Several readers jump on this quote of mine:
“Clinton’s developing a new formula for politics: stand for nothing but winning power. And the Democrats seem perfectly happy with it.” Perfectly happy? No. Accepting of reality? Trying to be.
There’s no new formula here. It’s just Machiavellian. Ask yourself: Why on earth would Hillary stake out a position in favor of some philosophy, doctrine, or model that she plans to sell us on? One that already has its legions of paid detractors? A nice, book-length box into which she can spend 8 years cramming the world? Instead she takes on the unsexy and, obviously, less academically palatable task of judging the world as it is: a 3D chess game where the rules change constantly.
Labeling and categorizing reality based on something you read is just another ideology. I don’t think Hillary stands for “nothing” because she’s not into that game. I think she stands for enlightened self-interest, as expressed through a desire to see America win those games in which she chooses to engage, to the greater glory of, of course, herself.
The question should not be, “Is Hillary Clinton a moral leader?” The question should be, “Is Hillary Clinton America’s best bet to lead in a post-moral world?”
It’s not craven, cynical, or even strictly selfish of her. It’s her acknowledgement that we live “after history.” It’s intuitive, I think. It’s that bedrock Clinton talent of fingering the wind. Is she right? She’s a better bet than Ted Cruz, or some other deluded hack.
While I’m personally horrified by the prospect of Hillary Clinton running for president, her policy vacuity may be the only thing I don’t hold against her. You write, “Clinton’s developing a new formula for politics: stand for nothing but winning power. And the Democrats seem perfectly happy with it.”
In other news, the sun rises in the east and the sky is blue. Vacuous standard-bearer candidates are the norm, not the exception, in American history. And rightly so: Prior to WWII, the president had so little real power that his personality only mattered in the most unusual of crises. (Which is to say, Washington and Lincoln.) People usually voted the party, not the man. And since WWII, the executive branch has become so large that while the more powerful president’s personal gifts and faults matter more than formerly, the hundreds of appointed bureaucrats drawn from his party’s activists matter much more to most policy questions than does the president himself. Or herself. So people today should vote the party, not the man, and public opinion research suggests that in the main they do so.
Historically, a candidate who stands for something usually loses his party’s nomination to a candidate whose policy vacuity makes him an empty vessel for voters to fill with their own preferences. American parties usually nominate Zachary Taylor, not Henry Clay. “Availability” was once the polite term for the virtue of being a supposedly electable policy cipher. Abraham Lincoln was “available,” as were Ulysses Grant, Grover Cleveland, Dwight Eisenhower, and Bill Clinton. As were Theodore Roosevelt and Harry Truman when nominated for vice president.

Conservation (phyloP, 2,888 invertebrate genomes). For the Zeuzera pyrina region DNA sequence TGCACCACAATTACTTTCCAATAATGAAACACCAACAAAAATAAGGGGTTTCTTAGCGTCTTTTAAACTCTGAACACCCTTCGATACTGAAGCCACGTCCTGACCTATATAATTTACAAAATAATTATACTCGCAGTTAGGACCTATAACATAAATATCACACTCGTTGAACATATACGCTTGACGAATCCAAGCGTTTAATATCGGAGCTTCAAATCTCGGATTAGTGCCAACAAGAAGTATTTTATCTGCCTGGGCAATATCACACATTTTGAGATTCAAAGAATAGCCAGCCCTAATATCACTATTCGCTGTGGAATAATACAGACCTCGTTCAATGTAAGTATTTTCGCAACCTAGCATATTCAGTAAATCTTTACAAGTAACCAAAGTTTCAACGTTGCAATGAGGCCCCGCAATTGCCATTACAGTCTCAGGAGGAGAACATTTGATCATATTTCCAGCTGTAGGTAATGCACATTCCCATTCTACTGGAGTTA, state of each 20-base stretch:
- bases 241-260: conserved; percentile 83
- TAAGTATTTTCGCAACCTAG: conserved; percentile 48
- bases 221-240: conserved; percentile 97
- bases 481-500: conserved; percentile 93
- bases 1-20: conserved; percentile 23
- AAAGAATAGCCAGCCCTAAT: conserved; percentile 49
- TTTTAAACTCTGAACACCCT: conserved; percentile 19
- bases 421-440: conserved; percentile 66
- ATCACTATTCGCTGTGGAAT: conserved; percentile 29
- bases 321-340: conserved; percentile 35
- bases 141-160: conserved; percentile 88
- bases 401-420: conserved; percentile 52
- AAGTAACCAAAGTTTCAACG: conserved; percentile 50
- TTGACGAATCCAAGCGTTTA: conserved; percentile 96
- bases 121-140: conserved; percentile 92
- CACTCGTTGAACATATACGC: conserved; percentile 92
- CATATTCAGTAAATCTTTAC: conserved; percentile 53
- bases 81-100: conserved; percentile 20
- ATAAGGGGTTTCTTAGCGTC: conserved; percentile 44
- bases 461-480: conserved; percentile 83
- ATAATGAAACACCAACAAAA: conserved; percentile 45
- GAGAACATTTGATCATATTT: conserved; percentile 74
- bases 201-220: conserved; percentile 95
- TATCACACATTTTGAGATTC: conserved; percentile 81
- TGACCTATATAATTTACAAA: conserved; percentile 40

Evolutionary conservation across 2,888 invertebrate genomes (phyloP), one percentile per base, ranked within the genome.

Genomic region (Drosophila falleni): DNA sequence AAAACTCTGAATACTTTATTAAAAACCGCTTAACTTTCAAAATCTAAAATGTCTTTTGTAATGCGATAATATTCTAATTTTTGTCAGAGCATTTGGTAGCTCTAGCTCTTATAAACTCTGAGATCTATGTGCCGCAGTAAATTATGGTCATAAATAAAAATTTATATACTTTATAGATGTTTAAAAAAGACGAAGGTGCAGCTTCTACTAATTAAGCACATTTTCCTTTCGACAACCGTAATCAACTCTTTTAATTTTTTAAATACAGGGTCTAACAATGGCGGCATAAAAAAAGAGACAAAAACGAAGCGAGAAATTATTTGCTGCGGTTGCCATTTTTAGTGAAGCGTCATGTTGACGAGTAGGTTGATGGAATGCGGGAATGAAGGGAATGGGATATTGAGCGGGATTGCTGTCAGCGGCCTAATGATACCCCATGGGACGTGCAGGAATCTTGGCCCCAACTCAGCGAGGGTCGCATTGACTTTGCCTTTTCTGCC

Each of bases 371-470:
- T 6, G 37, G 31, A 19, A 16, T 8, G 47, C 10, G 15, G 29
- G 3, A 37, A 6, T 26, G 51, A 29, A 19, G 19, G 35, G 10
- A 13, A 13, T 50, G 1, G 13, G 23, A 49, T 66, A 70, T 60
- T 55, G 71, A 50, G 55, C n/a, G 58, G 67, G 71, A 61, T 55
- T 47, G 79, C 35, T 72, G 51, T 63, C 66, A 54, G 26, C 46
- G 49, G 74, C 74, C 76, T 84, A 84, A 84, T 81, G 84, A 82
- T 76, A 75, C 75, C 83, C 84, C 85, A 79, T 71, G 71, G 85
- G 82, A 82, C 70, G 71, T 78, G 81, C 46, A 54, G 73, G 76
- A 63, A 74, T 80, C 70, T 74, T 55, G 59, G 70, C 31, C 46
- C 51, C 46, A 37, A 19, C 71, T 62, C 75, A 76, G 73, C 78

In the modern era, only Goldwater, McGovern, and Reagan stand out as true policy candidates (Obama had much the effect of a policy candidate, but his stated policy disagreements with Hillary in 2007-08 were minuscule. Perhaps call Obama a “biography” candidate, alongside Kennedy.) All other major nominees were “available” – to the extent that they had any known strong policy commitments, they were nominated in spite of them, not because of them.
So, Hillary Clinton. Vacuous? Yes. Troublingly so? Not in the context of American politics and history.
The trick, ultimately, is not demanding that every presidential candidate be a policy genius. The trick is reducing the reach of executive authority so that the vacuous mediocrities we tend to elect can do less harm. If we had given George W. Bush the powers and duties held by Rutherford B. Hayes, the world would barely have noted his time in office.
Another piles one:
I was a very strong supporter of Obama from as soon as he gave that speech at the 2004 Democratic convention, and now I’m perfectly happy with electing Hillary Clinton as a Democratic President who stands for nothing. Why?
Two reasons: first, because I just want Hillary to maintain what Obama has achieved. I don’t believe she could have passed the stimulus or the ACA or even Dodd Frank, but he did. Now she can keep the Republicans from dismantling those and flushing the country down the toilet like they did under the Bush administration. She also doesn’t need to stand for anything to elect liberal justices to the Supreme Court who will begin to undo the current court’s disastrous decisions on guns, corporate speech, and women’s rights. He didn’t get immigration reform or cap-and-trade, and neither will she against a group of Republican Know Nothings.
Which brings me the second reason I want her: the first female President will probably win big, and losing three (or four!) consecutive elections against rising demographic odds and twelve (or sixteen!) years of obstruction and no new ideas will eventually bring about the implosion of the current Republican party, which is focused only on taxes and abortion, and the recreation of a Republican party that can compromise again. Obama did the heavy lifting on the liberal agenda as much as can be done, and frankly I don’t want the Democrats to go all Elizabeth Warren off the deep end, with post office banks and $15 minimum wages. All I want is someone to put liberals on the Supreme Court and wait for the Republicans’ own bile to wear them down to nothing. And who better to do that than Hillary Rodham Clinton?